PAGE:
HE IS PREPARING to launch his 20,361st field goal attempt, but he has no idea it might well be his last. It’s Nov. 8, 2018, and with 8:54 remaining in the fourth quarter, his Houston Rockets down 86-64 to the Oklahoma City Thunder, Carmelo Anthony had secured an offensive rebound. Two seconds later, he eyes a rim that sits 23 feet away, from a most ironic spot for him.
For a volume midrange shooter — a man considered the antithesis of the analytics movement that has revolutionized the NBA — Anthony is about to take what that very movement has roundly declared to be basketball’s most efficient and valuable shot: a corner 3-pointer.
Up to this point in the game, all 10 of Anthony’s attempts have failed to reach the bottom of the net; his last resulted in a basket only because of a favorable goaltending call. Five of those shots were from beyond the arc. Also present in Oklahoma City, where his team now trails by 22 points, is Rockets general manager Daryl Morey, who in some 24 hours will meet with Anthony in a hotel room in San Antonio. Morey will tell Anthony — who was expecting to play the next day against the Spurs — that the Rockets, after just 10 games, no longer need his services.
Carmelo Anthony grabs an offensive rebound, but he misses his 3-point attempt against the Thunder in a November 2018 matchup.
After that, Anthony will spend the rest of the season on the sidelines as NBA players profess their love for him on social media and in interviews, all but demanding that Anthony, who turned 35 in May, belongs among the 450 players in the league. This cycle will continue into the summer, a chorus growing louder as the future Hall of Famer — a 10-time All-Star — remains untethered to any team. Other reclamation projects — including enigmatic center Dwight Howard and 38-year-old wing Joe Johnson — are expected to make NBA rosters. Anthony will even go on national television — on ESPN — and campaign for a different ending.
“I feel like I still can play,” Anthony tells Stephen A. Smith. “I know I still can play.”
In this moment, though, that is all in Carmelo Anthony’s future. On this day, he is still 34, still in the league, still in a game, with the ball in his hands. As he’s done 20,360 times before, he lets it fly. He has taken many shots that now measure as poor, because he came up playing a style that his heroes did before him, but this shot is quantifiably defensible. Ironic, then, that this one caroms off the back of the rim, giving him two points on 1-of-11 shooting while a national television audience looks on. A timeout is called two seconds later. He checks out of the game. He does not come back in.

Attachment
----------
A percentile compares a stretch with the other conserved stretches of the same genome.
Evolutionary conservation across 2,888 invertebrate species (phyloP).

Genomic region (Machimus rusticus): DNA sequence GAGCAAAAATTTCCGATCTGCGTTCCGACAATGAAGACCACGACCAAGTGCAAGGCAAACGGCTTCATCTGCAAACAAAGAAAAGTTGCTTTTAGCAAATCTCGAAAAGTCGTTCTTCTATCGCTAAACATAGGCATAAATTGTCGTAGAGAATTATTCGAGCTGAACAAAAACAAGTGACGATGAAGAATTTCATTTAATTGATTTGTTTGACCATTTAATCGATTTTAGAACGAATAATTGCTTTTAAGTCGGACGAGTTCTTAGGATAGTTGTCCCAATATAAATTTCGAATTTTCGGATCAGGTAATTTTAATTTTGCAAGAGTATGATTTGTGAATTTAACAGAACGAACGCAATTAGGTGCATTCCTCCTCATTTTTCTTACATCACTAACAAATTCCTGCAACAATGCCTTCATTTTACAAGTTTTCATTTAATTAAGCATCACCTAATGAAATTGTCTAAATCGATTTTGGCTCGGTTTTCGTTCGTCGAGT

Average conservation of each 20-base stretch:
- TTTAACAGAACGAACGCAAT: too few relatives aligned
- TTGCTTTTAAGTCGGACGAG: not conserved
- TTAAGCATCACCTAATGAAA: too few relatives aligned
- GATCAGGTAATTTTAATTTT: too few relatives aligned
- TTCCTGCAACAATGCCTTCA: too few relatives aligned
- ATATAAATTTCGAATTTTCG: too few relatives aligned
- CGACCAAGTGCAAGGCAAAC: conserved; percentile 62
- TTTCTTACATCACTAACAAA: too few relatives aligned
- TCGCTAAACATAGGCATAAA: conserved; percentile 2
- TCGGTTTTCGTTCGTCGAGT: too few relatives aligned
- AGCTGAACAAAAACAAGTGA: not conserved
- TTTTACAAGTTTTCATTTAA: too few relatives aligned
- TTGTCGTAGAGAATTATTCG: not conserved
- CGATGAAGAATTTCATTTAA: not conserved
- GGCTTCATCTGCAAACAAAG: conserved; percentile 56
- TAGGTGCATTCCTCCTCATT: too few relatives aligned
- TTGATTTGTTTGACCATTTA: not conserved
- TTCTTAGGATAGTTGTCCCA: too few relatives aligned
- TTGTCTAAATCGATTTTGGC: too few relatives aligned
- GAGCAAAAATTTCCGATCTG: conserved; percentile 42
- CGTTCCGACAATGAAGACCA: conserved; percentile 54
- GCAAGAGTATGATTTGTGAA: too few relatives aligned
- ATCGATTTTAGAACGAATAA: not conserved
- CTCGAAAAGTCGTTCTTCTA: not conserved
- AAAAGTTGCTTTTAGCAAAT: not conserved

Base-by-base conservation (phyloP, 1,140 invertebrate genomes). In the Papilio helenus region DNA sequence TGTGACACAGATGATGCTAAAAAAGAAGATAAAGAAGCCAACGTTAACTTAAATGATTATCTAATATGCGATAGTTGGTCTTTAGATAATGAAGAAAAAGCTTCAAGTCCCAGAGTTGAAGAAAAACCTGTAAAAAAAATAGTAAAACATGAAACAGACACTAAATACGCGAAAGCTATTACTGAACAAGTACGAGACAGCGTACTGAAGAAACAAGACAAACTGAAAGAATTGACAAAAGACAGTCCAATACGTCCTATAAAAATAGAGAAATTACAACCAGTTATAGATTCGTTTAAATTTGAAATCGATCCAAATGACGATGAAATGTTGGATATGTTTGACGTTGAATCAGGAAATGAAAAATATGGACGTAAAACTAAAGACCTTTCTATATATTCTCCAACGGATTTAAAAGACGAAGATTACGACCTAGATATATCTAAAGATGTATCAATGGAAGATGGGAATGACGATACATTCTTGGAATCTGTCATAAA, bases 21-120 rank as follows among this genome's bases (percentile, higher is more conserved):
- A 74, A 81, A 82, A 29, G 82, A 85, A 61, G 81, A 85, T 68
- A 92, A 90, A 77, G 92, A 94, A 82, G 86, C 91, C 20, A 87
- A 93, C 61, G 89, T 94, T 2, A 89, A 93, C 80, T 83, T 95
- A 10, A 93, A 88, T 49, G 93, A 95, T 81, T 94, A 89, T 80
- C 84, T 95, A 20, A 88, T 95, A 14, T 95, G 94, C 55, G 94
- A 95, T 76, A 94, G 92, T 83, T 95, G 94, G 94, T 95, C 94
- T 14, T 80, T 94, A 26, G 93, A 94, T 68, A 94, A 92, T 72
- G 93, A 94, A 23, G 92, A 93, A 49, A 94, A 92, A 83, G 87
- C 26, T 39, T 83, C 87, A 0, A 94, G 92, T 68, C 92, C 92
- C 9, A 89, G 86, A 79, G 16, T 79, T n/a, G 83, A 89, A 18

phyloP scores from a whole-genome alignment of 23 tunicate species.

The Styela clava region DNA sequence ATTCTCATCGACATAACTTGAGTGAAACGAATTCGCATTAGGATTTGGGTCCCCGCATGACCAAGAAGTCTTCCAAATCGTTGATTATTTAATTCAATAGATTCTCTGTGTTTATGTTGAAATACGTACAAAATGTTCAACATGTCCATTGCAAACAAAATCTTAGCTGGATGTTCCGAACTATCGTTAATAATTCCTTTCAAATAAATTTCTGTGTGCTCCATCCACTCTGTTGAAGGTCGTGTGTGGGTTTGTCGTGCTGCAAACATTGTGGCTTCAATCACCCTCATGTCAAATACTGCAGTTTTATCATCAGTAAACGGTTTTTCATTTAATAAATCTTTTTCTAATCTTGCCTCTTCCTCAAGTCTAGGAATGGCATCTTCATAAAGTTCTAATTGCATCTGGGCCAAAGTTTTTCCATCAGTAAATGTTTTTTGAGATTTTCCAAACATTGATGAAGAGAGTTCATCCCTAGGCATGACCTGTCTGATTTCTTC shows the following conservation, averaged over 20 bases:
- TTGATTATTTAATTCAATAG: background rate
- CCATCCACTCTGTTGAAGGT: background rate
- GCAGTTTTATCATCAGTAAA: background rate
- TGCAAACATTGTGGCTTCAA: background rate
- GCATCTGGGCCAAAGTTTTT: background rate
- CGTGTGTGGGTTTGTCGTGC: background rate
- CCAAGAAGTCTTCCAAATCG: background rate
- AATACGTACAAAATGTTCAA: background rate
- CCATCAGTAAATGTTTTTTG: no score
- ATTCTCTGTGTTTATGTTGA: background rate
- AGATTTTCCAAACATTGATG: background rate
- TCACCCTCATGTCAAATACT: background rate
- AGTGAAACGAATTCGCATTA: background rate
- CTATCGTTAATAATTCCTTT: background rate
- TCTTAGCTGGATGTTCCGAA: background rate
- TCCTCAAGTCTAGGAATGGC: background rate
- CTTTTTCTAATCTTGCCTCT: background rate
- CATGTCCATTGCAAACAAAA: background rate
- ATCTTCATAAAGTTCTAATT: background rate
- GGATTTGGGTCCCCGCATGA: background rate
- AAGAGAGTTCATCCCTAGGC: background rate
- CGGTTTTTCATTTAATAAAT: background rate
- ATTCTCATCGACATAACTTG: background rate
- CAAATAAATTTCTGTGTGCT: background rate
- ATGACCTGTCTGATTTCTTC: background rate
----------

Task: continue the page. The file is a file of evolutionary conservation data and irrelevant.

After a 98-80 loss drops Houston to 4-6 on the season, Anthony boards the Rockets’ charter plane. It lifts into the chilly Oklahoma City sky toward south Texas as a waxing crescent moon hangs above. Several staffers aboard have no idea that they just witnessed Anthony’s last game. He has no idea he’s just played in it. There is tomorrow, another game. Anthony doesn’t know that it’s over.
AFTER THE TIMEOUT is called but before he checks out of the game, Anthony lingers on the court at Chesapeake Energy Arena, giving a long look to the Thunder’s bench. One season earlier, on the late-September 2017 day that the Thunder had introduced Anthony, he had been asked about coming off that very bench after starting every game in his career. Sitting in his introductory news conference, he’d worn a hoodie, his arms crossed. He’d leaned forward into the microphone, a smile breaking across his face.
That sound bite would be amplified when, in his exit interviews after a disappointing season in Oklahoma City, Anthony was asked a similar question. “Yeah, I’m not sacrificing no bench role, so you can — that’s out of the question.” And so the narrative went: an aging star who couldn’t let go of the stature he had enjoyed, undone by his unwillingness to let go of what was ultimately holding him back.
Anthony declined to participate for this story, and his representatives directed comment to previous interviews. But many people close to him and inside and around the organizations where he has played were willing to discuss his swift demise. “His name is a blessing and a curse,” says one source close to Anthony.
“And it’s more of a curse right now.”
Anthony’s headlong dive into basketball exile is partly the story of the game’s dramatic evolution that placed him on the wrong side of history. But it’s also partly the story about the pratfalls of greatness — and how stars often decline as steeply as they rise to dominance.
“When you’re one of the top 10 players in our league for 10 years, you think it’s going to be there forever,” says one of Anthony’s former NBA coaches.
“They’re always the last ones to know.”